Editorials

Illinois lawmakers prove whose interests matter most: Theirs

Democratic Illinois lawmakers are suing to get their paychecks now that the Republican who put them at the end of the $10.4-billion line is gone.
Democratic Illinois lawmakers are suing to get their paychecks now that the Republican who put them at the end of the $10.4-billion line is gone.

Some members of the Illinois House don’t like being treated like every other person currently owed $10.4 billion by our deadbeat state.

On Friday state Reps. Mary Flowers, Emmanuel Chris Welch, Kate Cloonen, Lisa Hernandez, Silvana Tabares and Sonya Harper filed suit as Illinois Comptroller Leslie Geissler Munger was literally headed out the door. The Republican appointee instituted a policy in April that put pay for all elected state leaders in the pile with all the other state bills awaiting payment, but the six Democrats sued her office because they didn’t like it that their May paychecks just arrived in October.

Munger’s parting shot: “Their action comes eight months after I implemented a policy requiring that all state elected leaders — myself included — be treated just like everyone else. How cowardly and self-serving that while they refused to challenge my action while I was in office, they are now going to Court when there will be a new Administration led by one of their own.”

Welcome to office the new Illinois comptroller, Mike Madigan acolyte Susana Mendoza, a Democrat from Chicago. Note to cowards: Expect paychecks soon.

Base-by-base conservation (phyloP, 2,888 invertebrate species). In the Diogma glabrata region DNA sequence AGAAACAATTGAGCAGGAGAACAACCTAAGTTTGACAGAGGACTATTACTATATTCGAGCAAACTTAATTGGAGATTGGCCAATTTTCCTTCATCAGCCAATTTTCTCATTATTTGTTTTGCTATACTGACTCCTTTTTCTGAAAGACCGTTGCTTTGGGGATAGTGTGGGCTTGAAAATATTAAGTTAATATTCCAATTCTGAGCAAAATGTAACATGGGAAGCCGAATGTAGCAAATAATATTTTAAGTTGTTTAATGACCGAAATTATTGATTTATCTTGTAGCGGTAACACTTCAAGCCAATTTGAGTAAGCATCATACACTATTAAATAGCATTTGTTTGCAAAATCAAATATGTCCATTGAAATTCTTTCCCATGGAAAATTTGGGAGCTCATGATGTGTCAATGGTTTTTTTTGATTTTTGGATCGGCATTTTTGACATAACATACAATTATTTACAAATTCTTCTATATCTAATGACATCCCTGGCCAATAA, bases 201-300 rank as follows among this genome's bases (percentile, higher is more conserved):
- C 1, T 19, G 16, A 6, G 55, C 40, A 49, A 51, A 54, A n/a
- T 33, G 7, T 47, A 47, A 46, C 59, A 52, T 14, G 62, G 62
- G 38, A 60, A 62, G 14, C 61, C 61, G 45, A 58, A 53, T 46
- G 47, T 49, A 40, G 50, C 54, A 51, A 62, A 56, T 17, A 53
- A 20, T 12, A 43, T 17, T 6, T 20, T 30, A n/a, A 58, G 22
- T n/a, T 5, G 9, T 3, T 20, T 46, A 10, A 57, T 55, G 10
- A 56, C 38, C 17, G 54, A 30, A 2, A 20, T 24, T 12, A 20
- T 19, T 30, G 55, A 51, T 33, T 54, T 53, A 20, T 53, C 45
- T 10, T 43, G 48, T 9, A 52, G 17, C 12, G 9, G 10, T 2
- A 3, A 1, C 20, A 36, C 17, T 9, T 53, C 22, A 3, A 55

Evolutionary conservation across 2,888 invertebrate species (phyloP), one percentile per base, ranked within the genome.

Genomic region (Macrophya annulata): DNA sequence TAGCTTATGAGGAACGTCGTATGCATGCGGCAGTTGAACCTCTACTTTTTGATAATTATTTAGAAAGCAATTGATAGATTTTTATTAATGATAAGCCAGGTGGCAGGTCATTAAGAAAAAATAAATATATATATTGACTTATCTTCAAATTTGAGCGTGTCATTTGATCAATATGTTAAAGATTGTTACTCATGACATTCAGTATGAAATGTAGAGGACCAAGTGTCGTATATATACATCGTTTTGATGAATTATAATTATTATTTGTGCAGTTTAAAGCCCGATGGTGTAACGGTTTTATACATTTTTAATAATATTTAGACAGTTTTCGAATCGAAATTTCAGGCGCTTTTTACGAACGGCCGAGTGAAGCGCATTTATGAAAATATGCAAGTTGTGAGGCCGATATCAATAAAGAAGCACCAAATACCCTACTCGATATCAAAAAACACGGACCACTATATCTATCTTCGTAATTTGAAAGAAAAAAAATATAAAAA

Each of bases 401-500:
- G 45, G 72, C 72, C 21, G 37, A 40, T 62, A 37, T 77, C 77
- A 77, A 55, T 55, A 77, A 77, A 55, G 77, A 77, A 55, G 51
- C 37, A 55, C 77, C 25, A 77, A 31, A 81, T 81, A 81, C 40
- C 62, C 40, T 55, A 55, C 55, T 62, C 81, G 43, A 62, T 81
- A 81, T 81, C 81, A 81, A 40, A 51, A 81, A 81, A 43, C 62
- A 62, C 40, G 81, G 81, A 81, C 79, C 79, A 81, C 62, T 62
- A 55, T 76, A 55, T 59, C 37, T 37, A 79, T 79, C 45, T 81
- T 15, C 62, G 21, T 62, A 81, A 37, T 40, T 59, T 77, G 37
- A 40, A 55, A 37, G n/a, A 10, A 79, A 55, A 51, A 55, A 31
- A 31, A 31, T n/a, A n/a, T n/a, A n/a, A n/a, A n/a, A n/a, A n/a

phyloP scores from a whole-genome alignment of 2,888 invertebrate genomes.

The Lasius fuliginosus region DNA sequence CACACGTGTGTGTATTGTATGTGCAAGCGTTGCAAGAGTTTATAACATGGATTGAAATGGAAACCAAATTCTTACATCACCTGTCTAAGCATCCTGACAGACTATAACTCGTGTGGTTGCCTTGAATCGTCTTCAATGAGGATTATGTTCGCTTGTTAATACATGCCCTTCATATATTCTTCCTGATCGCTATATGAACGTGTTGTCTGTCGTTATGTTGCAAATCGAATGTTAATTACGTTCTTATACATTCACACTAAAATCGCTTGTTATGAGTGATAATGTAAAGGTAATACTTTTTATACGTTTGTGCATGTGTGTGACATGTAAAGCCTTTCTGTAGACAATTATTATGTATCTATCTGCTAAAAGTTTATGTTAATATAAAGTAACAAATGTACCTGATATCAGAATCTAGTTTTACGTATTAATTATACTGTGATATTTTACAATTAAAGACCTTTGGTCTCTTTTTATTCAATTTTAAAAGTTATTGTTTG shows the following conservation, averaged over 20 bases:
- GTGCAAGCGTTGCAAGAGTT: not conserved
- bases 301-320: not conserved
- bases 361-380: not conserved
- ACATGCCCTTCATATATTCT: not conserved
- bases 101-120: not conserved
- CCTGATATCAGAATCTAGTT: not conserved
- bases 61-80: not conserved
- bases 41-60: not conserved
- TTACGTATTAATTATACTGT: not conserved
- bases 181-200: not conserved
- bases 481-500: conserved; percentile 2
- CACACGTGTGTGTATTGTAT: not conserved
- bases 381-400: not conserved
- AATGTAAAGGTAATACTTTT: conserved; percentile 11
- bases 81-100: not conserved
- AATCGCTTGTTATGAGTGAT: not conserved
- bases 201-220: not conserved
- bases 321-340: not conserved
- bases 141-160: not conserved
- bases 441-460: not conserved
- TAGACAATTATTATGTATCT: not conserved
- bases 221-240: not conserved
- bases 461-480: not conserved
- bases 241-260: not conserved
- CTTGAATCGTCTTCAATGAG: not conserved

Which brings to mind the Republican effort to “out” the downstate Democrats ahead of the Illinois House electing its next speaker. Mike Madigan’s 32-year lock on that spot, and all the dysfunction that has flowed from that leadership, is under attack and local Democrats are under the microscope at bossmadigan.com. The site names state Rep. Brandon Phelps, D-Eldorado; Rep. Katie Stuart, D-Edwardsville; Rep. Dan Beiser, D-Alton; and Rep. Jerry Costello II, D-Smithton.

Costello said he doesn’t know how he’ll vote.

“I think my constituents know I’m a very conservative Democrat, and I consider myself to be exactly in the middle,” Costello said.

But exactly in the middle is a very bad place to be. If anything is to change in Illinois, Costello and the rest of Illinois’ leadership must choose sides.

Continue to follow Madigan, to what destination is anyone’s guess. Try something different than the insanity of topping two decades of unbalanced budgets by shirking the obligation for two years to even have a budget, by ignoring a $130 billion pension deficit and by continuing to bleed jobs and population that are destroying our middle class.

Serve yourself. Serve your master. Serve the people who elected you.

This shouldn’t be a hard choice.

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